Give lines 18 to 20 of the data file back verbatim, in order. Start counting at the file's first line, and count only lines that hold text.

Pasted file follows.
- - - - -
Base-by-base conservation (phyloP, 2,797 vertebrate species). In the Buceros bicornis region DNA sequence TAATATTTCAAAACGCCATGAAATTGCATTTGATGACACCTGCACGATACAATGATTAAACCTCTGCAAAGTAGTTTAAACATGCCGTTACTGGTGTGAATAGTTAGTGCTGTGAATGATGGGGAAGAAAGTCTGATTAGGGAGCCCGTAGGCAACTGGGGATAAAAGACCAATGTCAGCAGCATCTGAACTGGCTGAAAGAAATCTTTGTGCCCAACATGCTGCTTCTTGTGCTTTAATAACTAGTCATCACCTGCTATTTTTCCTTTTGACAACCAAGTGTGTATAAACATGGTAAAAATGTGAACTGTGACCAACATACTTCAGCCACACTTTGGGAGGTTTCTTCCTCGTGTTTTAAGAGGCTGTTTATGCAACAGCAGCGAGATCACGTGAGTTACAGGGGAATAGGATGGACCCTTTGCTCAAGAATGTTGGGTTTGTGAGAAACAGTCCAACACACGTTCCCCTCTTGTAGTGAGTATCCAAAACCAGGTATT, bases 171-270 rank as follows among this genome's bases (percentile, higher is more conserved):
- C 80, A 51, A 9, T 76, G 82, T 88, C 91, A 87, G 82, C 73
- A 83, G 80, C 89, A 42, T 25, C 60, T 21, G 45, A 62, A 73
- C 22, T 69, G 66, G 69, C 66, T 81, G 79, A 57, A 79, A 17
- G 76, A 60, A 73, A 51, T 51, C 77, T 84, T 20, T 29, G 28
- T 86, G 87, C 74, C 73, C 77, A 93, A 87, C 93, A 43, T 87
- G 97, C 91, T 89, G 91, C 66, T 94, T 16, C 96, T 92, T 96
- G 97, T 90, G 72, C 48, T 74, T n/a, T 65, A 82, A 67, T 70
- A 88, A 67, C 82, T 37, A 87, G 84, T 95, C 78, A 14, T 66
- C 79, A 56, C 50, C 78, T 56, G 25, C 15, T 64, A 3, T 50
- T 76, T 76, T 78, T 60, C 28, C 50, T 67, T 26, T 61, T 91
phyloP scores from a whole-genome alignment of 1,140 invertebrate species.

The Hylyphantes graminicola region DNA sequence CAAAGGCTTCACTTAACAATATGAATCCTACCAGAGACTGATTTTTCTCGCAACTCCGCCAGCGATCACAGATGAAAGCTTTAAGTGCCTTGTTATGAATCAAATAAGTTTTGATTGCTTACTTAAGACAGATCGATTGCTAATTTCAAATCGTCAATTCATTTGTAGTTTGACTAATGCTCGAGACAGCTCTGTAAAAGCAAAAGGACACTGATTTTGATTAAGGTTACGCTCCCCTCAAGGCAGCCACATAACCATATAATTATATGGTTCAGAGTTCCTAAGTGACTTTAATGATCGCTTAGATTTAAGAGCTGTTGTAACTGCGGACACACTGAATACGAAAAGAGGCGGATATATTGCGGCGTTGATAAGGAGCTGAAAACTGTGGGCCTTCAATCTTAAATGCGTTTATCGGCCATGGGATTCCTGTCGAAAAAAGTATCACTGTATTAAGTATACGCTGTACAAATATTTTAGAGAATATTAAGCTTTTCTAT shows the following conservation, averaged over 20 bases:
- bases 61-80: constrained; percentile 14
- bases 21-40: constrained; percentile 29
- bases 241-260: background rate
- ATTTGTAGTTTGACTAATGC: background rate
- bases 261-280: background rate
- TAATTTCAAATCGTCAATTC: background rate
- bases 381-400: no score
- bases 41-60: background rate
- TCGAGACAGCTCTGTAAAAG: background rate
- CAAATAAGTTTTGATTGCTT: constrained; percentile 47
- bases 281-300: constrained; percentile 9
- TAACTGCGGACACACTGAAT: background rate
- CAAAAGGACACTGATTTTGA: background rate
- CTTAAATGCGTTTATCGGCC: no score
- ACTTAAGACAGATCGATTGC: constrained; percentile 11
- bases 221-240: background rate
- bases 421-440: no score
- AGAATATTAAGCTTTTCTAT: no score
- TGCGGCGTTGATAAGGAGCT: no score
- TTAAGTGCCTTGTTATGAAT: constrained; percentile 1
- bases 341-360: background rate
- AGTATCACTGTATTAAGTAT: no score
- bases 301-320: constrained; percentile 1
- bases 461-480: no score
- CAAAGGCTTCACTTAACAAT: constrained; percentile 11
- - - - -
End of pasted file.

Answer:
- bases 261-280: background rate
- TAATTTCAAATCGTCAATTC: background rate
- bases 381-400: no score